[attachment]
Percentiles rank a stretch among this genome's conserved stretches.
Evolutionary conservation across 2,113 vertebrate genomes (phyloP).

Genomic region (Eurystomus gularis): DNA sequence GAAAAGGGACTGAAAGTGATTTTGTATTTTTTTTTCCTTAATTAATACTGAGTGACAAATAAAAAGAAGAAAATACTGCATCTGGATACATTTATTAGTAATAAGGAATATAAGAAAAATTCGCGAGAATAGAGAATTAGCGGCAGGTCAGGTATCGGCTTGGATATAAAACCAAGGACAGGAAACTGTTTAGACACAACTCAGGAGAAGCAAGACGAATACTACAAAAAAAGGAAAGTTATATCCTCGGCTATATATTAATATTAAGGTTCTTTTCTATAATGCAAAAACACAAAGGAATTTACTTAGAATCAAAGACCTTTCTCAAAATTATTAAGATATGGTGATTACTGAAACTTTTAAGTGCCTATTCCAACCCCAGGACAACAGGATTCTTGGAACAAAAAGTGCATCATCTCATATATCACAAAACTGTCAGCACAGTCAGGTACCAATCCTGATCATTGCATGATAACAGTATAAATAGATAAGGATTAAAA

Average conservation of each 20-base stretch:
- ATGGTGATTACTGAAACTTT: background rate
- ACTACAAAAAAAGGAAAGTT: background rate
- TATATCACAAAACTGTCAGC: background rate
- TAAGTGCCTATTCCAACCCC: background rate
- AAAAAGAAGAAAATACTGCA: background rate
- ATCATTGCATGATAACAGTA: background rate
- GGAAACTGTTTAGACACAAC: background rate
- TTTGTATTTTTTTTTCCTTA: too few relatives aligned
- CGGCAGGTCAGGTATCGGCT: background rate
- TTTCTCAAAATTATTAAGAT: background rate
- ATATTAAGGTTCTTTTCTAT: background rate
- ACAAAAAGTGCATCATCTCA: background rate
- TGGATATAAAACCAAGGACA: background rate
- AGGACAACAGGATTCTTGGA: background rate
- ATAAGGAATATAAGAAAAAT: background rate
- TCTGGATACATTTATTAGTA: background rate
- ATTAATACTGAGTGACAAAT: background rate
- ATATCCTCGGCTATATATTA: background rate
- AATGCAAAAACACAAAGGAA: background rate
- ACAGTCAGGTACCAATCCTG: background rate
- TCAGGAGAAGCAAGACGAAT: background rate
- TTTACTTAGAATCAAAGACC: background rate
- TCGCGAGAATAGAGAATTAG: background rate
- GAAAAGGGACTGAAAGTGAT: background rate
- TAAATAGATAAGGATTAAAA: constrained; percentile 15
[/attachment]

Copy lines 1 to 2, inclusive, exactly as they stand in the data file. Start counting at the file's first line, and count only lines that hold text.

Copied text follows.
Percentiles rank a stretch among this genome's conserved stretches.
Evolutionary conservation across 2,113 vertebrate genomes (phyloP).